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The impacts of climate change on human societies, and the roles those societies themselves play in altering their environments, appear in headlines more and more as concern over modern global climate change intensifies. Increasingly, archaeologists and paleoenvironmental scientists are looking to evidence from the human past to shed light on the processes which link environmental and cultural change. Establishing clear contemporaneity and correlation, and then moving beyond correlation to causation, remains as much a theoretical task as a methodological one. This book addresses this challenge by exploring new approaches to human-environment dynamics and confronting the key task of constructing arguments that can link the two in concrete and detailed ways. The contributors include researchers working in a wide variety of regions and time periods, including Mesoamerica, Mongolia, East Africa, the Amazon Basin, and the Island Pacific, among others. Using methodological vignettes from their own research, the contributors explore diverse approaches to human-environment dynamics, illustrating the manifold nature of the subject and suggesting a wide variety of strategies for approaching it. This book will be of interest to researchers and scholars in Archaeology, Paleoenvironmental Science, Ecology, and Geology.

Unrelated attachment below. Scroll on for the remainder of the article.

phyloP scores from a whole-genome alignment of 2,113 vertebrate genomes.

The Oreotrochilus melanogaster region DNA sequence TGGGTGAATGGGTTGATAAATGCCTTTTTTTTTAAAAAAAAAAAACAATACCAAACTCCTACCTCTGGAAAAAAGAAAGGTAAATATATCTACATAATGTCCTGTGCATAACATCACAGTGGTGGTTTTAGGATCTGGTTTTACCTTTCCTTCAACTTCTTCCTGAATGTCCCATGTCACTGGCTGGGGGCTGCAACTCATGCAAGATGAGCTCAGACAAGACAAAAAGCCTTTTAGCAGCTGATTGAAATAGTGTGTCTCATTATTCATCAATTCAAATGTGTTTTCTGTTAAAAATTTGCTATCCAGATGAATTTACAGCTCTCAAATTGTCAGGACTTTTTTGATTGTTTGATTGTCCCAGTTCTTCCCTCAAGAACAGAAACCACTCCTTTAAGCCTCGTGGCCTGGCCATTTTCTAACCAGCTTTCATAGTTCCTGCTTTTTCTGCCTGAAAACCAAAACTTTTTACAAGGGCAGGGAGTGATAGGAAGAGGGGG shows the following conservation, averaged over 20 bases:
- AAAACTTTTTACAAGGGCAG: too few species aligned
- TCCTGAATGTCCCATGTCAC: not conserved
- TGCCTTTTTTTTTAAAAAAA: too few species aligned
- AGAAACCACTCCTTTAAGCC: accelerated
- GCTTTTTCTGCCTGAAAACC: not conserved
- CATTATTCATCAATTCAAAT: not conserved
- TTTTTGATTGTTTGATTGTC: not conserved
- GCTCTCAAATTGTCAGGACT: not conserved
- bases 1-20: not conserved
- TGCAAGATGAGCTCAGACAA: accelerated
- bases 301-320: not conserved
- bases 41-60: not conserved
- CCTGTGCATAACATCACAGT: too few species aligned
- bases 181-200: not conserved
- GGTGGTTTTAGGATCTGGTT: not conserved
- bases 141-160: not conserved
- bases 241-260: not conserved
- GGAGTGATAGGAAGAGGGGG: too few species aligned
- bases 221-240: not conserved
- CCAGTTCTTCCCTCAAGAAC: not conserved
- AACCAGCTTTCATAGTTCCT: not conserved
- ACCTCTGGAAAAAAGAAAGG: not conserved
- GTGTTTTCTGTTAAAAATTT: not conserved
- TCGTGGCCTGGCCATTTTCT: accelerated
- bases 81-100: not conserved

Category: Social Science

Environmental Archaeology

Author : Chris Turney
ISBN : 9781444119268
Genre : Science
File Size : 38.43 MB